Smithsonian Magazine has an article about the incidents leading up to the National Park Service’s treatment of grizzly bears. These incidents changed Park policy forever.
Glacier National Park’s busiest season came to an abrupt halt in the summer of 1967. In a matter of hours, two grizzly bears had acted as they never had before in the park’s 57-year history. Several miles apart, each bear had mauled a young woman on the same day, in the dark, early hours of August 13. Two 19-year-olds, Julie Helgeson, from Minnesota, and Michele Koons, from California, were both asleep under the big sky of northwest Montana, when grizzly bears found them and carried them off.
Detailed in National Park Service reports and Jack Olsen’s 1969 book Night of the Grizzlies, these incidents marked Glacier’s first fatal bear maulings. The shocking attacks ushered in a new era for the National Park Service’s management of bears. In Glacier Park and in other parks nationwide, the lessons of that summer live on in warning signs, rules and policies created to avoid repeating the mistakes that led to tragedy 50 years ago.
[Read Full Article Here]
A woman missing for six nights with only overalls, a sweater and her dog in the remote wilderness near Glacier Park was found aliveWednesday.
Madeline Connelly, 23, was reunited with her family after surviving close to a week without food and drinking only from streams in the Great Bear Wilderness.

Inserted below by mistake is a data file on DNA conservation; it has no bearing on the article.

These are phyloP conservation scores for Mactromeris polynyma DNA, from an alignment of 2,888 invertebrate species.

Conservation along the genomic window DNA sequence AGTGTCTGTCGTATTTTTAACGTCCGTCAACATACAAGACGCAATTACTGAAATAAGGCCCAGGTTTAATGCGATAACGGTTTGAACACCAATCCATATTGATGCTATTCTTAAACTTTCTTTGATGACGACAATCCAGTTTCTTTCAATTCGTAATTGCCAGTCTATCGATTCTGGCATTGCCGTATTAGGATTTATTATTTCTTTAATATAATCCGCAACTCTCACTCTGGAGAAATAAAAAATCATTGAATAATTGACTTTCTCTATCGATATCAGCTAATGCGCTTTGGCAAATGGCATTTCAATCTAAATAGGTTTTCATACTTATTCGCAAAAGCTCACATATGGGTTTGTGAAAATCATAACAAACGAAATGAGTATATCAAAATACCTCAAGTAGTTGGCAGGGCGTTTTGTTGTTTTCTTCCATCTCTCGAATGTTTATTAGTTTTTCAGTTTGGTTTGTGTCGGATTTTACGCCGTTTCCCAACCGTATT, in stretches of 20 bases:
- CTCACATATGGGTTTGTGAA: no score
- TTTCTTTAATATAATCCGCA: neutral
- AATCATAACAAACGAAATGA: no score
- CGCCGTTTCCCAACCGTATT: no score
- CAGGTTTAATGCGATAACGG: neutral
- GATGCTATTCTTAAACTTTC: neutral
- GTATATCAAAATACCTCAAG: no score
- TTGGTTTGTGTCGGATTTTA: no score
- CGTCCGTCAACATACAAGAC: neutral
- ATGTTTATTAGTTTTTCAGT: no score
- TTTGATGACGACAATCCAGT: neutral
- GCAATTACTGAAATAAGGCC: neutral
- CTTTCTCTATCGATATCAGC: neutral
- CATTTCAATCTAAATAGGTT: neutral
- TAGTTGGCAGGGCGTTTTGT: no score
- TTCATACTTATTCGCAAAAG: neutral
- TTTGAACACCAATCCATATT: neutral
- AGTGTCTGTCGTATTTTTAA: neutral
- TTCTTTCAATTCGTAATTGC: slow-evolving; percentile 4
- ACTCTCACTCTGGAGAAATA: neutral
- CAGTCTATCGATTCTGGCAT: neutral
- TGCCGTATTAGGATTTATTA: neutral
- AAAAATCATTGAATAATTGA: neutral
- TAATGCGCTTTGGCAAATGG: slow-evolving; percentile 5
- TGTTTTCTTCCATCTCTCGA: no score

The woman, originally from the Chicago area, was reported missing last week after she left for a hike outside of Essex with her dog. She was in Montana visiting family and is reportedly an experienced hiker.
Connelly said she only had a sweater and overalls with her but was able to survive by drinking from creeks and finding shelter under trees.
“Under trees sleeping, and then I was hiking about ten miles a day,” she said. “I had my dog with me. We rested for about two days because I just couldn’t move one day. It kind of snowed.”
She said, “The first night I realized I was not in the right place, but I thought if I kept going I would be on the same loop of a trail and I would just get out. Then I ended up on a lake and I was like, ‘This is not right.'” [News Story]
She was right: it was not right! When she was found, she asked if she could hike out with the rescue team. They said no and airlifted her out. Besides being hungry and tired, she had no injuries.
Nice when something like this turns out to just be a cool adventure!